Sharp rise in far-right violence in Ukraine with police failing to react adequately
Police in Ukraine are unacceptably passive both during violent confrontations provoked by members of certain far-right extremist groups, and in investigating unlawful activities. There is a disturbing failure to properly investigate and prosecute even in cases where serious injuries have been inflicted. The resulting sense of impunity is among reasons suggested for an alarming rise in unlawful activities by certain far-right extremist organizations in a new report published by Freedom House Ukraine Far-right Extremism as a Threat to Ukrainian Democracy. The report’s author, Vyacheslav Likhachev has monitored and analysed trends with respect to anti-Semitism and xenophobia in Ukraine for well over 10 years, and has extensive knowledge of far-right movements in both Ukraine and Russia.
At a press conference on 12 June, Likhachev stressed the need to distinguish between those groups with right-wing views which function within the framework of a democratic state, and those which use political force against those they oppose, viewing this as a legitimate way of gaining their ends. It is these latter organizations that he calls extremist, though stressing that Ukraine is fortunately not Russia, and this term does not have legal weight.
Likhachev warned soon after the war began in 2014 of likely problems when right-wing activists taking part in the fighting returned to civilian life. He writes in the report that the idea of what is permissible and accepted has changed radically, as a result of the war and its effects. There has also been an increase in violence due to the easy access to weapons that the conflict has brought. “The far right has found a home for themselves in this context. Moreover, they have a competitive advantage in the market of paid-for thugs. Unlike regular thugs, they can mobilize additional support with the help of radical propaganda and lend an ideological purpose to an exclusively commercial dispute”.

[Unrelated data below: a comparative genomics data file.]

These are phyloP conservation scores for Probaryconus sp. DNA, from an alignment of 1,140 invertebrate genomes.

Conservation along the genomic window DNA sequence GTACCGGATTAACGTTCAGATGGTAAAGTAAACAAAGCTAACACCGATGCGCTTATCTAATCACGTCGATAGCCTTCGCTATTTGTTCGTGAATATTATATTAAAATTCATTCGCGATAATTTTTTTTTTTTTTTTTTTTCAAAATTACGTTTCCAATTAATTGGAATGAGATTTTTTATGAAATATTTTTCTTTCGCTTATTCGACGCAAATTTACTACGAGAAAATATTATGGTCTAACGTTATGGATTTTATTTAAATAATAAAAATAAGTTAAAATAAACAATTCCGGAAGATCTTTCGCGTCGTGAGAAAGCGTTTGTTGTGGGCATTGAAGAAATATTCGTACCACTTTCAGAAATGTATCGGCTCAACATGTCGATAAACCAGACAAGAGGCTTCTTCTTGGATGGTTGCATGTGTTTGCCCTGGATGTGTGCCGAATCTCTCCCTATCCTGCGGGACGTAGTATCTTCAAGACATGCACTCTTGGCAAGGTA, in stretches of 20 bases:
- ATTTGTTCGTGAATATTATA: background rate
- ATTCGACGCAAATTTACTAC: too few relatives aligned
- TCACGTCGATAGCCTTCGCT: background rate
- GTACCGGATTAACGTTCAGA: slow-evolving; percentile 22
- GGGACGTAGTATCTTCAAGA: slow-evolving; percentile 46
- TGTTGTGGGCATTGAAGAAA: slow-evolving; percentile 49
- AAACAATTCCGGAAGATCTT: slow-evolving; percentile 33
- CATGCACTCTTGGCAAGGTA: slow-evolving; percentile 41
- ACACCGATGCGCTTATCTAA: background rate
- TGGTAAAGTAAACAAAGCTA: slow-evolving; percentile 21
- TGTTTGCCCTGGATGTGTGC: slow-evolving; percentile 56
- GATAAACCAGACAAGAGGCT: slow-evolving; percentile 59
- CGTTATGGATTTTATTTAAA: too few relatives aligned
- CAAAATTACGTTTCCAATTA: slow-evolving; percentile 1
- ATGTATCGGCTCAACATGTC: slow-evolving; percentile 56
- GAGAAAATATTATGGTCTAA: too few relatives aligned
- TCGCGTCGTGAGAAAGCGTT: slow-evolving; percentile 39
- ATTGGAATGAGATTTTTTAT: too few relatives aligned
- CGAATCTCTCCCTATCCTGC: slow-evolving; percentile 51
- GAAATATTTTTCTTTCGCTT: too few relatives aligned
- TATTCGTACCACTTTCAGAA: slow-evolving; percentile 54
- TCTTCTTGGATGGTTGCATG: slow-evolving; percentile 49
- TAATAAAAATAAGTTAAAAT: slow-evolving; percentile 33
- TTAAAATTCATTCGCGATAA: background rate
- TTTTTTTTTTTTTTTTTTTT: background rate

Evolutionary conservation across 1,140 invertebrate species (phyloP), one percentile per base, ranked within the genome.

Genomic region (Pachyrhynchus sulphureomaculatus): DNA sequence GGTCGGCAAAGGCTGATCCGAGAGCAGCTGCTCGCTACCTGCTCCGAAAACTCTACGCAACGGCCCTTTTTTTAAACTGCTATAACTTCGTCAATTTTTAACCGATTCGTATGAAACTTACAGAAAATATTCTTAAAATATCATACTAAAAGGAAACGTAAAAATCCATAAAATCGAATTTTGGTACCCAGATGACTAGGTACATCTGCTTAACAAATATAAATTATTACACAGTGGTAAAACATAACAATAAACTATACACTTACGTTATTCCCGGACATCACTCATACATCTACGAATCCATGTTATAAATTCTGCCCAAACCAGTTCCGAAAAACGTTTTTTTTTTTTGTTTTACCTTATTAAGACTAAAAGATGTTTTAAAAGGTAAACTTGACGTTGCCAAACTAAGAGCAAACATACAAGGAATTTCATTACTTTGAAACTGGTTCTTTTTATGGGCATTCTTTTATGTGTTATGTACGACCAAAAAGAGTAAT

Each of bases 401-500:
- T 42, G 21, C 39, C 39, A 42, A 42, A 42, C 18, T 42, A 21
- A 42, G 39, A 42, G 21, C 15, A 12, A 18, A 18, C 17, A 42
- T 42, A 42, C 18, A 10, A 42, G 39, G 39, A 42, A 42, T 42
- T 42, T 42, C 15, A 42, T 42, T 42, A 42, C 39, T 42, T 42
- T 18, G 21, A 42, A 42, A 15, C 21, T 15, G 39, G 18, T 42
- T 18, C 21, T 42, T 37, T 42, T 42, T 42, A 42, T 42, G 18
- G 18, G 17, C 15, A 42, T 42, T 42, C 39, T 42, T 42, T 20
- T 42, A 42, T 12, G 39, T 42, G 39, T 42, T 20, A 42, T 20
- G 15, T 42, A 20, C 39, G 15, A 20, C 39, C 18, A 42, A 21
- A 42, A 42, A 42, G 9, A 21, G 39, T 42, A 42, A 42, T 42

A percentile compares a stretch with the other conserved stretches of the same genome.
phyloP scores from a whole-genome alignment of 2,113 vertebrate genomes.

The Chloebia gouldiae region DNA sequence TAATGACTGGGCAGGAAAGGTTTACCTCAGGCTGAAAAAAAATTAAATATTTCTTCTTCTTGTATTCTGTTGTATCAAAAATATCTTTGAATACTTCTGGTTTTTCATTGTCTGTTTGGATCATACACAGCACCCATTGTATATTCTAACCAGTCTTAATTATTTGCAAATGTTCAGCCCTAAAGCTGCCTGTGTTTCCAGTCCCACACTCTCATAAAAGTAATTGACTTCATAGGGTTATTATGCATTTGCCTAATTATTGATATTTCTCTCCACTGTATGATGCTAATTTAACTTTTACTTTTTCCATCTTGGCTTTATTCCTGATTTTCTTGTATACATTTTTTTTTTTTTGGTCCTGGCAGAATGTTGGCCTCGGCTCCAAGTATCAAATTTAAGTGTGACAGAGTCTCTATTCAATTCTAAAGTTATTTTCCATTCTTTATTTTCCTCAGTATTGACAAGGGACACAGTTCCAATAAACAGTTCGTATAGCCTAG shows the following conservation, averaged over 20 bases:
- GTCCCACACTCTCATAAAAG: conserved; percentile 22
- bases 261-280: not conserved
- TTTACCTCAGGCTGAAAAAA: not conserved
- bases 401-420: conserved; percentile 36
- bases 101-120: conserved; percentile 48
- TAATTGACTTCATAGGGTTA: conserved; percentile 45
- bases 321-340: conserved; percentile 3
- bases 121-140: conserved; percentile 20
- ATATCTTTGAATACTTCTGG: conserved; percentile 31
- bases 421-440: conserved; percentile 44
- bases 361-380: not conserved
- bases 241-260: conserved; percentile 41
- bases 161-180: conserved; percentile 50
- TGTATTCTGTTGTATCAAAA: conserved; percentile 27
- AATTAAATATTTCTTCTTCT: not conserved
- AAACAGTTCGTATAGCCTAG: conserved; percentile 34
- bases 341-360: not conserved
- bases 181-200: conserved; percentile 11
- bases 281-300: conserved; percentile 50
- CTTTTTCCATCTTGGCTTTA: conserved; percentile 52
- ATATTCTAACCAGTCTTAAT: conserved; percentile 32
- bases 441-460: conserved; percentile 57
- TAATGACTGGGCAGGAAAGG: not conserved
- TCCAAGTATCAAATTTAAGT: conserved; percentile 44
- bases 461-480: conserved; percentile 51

Worth noting in this respect, that C14 quite openly offered heir services as thugs, with the Facebook post only removed after their advertisement offer thuggery for donations gained a bit too much publicity
Over recent months, Likhachev points out, there has been a steep increase in the number of violent interventions by such extremist organizations as C14 and National Corpus. Amnesty International Ukraine has counted over 30 such cases, including attacks on national minorities, such as members of the Roma community.
As reported here, there were four attacks by C14 or the so-called ‘National Druzhyna’ vigilante groups in April and May.
The first such attack on 20-21 April, 2018 was even boasted about (in veiled terms) on Facebook by a prominent C14 activist. The Kyiv police initially claimed to have received no complaints from Roma families driven from a camp on Lysa Hora in Kyiv and to see no reason to take any action. They were forced to change their position and, at least formally, initiate a criminal investigation only after LB.ua posted a video clearly showing families running in terror from the thugs.
The reference in the report’s title to the threat to Ukraine’s democratic development posed by such radical groups has nothing to do with empty sensationalism. Likhachev stresses that the far-right is unlikely to be elected in the elections due in 2020. Even the fact that some of the groups have had fighting experience and may have access to arms does not mean that they are ready or able to challenge the state, the report states.
These extremist groups do, however, pose a physical threat to people from ethnic and religious minorities; to LGBT activists, or those whom the far-right activists disapprove of for some other reason.
Extremist parties and organizations
The report identifies the Svoboda Party (led by Oleh Tyahnybok); the National Corpus (led by MP Andriy Biletsky) and Right Sector as falling within the category of far-right extremist parties.